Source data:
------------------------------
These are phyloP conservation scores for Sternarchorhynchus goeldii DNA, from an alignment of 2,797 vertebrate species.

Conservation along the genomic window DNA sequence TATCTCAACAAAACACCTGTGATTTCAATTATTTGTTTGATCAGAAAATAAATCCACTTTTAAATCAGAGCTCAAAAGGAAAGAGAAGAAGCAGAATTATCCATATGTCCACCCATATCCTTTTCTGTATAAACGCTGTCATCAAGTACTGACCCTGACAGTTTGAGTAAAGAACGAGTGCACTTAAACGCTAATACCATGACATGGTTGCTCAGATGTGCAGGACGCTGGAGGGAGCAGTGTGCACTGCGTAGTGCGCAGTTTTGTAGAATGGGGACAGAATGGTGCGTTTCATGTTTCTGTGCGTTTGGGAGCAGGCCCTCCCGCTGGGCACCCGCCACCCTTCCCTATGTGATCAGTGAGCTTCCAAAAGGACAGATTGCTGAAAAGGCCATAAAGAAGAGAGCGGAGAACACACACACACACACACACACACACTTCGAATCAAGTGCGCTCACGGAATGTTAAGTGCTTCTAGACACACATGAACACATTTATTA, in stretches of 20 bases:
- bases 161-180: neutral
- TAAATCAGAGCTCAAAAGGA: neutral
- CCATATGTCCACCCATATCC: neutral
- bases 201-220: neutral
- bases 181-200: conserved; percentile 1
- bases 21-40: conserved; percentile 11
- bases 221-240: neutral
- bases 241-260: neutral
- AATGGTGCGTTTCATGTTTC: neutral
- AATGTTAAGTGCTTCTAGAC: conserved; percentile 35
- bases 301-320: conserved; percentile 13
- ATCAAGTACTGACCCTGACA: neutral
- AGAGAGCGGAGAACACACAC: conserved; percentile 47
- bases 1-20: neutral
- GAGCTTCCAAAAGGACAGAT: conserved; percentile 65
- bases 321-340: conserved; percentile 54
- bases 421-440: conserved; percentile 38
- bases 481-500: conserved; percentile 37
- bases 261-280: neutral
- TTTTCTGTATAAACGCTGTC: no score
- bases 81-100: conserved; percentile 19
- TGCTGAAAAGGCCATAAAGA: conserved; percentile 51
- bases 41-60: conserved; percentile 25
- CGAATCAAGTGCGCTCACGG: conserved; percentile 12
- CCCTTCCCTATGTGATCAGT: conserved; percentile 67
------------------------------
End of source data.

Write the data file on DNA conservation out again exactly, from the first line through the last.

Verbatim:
These are phyloP conservation scores for Sternarchorhynchus goeldii DNA, from an alignment of 2,797 vertebrate species.

Conservation along the genomic window DNA sequence TATCTCAACAAAACACCTGTGATTTCAATTATTTGTTTGATCAGAAAATAAATCCACTTTTAAATCAGAGCTCAAAAGGAAAGAGAAGAAGCAGAATTATCCATATGTCCACCCATATCCTTTTCTGTATAAACGCTGTCATCAAGTACTGACCCTGACAGTTTGAGTAAAGAACGAGTGCACTTAAACGCTAATACCATGACATGGTTGCTCAGATGTGCAGGACGCTGGAGGGAGCAGTGTGCACTGCGTAGTGCGCAGTTTTGTAGAATGGGGACAGAATGGTGCGTTTCATGTTTCTGTGCGTTTGGGAGCAGGCCCTCCCGCTGGGCACCCGCCACCCTTCCCTATGTGATCAGTGAGCTTCCAAAAGGACAGATTGCTGAAAAGGCCATAAAGAAGAGAGCGGAGAACACACACACACACACACACACACACTTCGAATCAAGTGCGCTCACGGAATGTTAAGTGCTTCTAGACACACATGAACACATTTATTA, in stretches of 20 bases:
- bases 161-180: neutral
- TAAATCAGAGCTCAAAAGGA: neutral
- CCATATGTCCACCCATATCC: neutral
- bases 201-220: neutral
- bases 181-200: conserved; percentile 1
- bases 21-40: conserved; percentile 11
- bases 221-240: neutral
- bases 241-260: neutral
- AATGGTGCGTTTCATGTTTC: neutral
- AATGTTAAGTGCTTCTAGAC: conserved; percentile 35
- bases 301-320: conserved; percentile 13
- ATCAAGTACTGACCCTGACA: neutral
- AGAGAGCGGAGAACACACAC: conserved; percentile 47
- bases 1-20: neutral
- GAGCTTCCAAAAGGACAGAT: conserved; percentile 65
- bases 321-340: conserved; percentile 54
- bases 421-440: conserved; percentile 38
- bases 481-500: conserved; percentile 37
- bases 261-280: neutral
- TTTTCTGTATAAACGCTGTC: no score
- bases 81-100: conserved; percentile 19
- TGCTGAAAAGGCCATAAAGA: conserved; percentile 51
- bases 41-60: conserved; percentile 25
- CGAATCAAGTGCGCTCACGG: conserved; percentile 12
- CCCTTCCCTATGTGATCAGT: conserved; percentile 67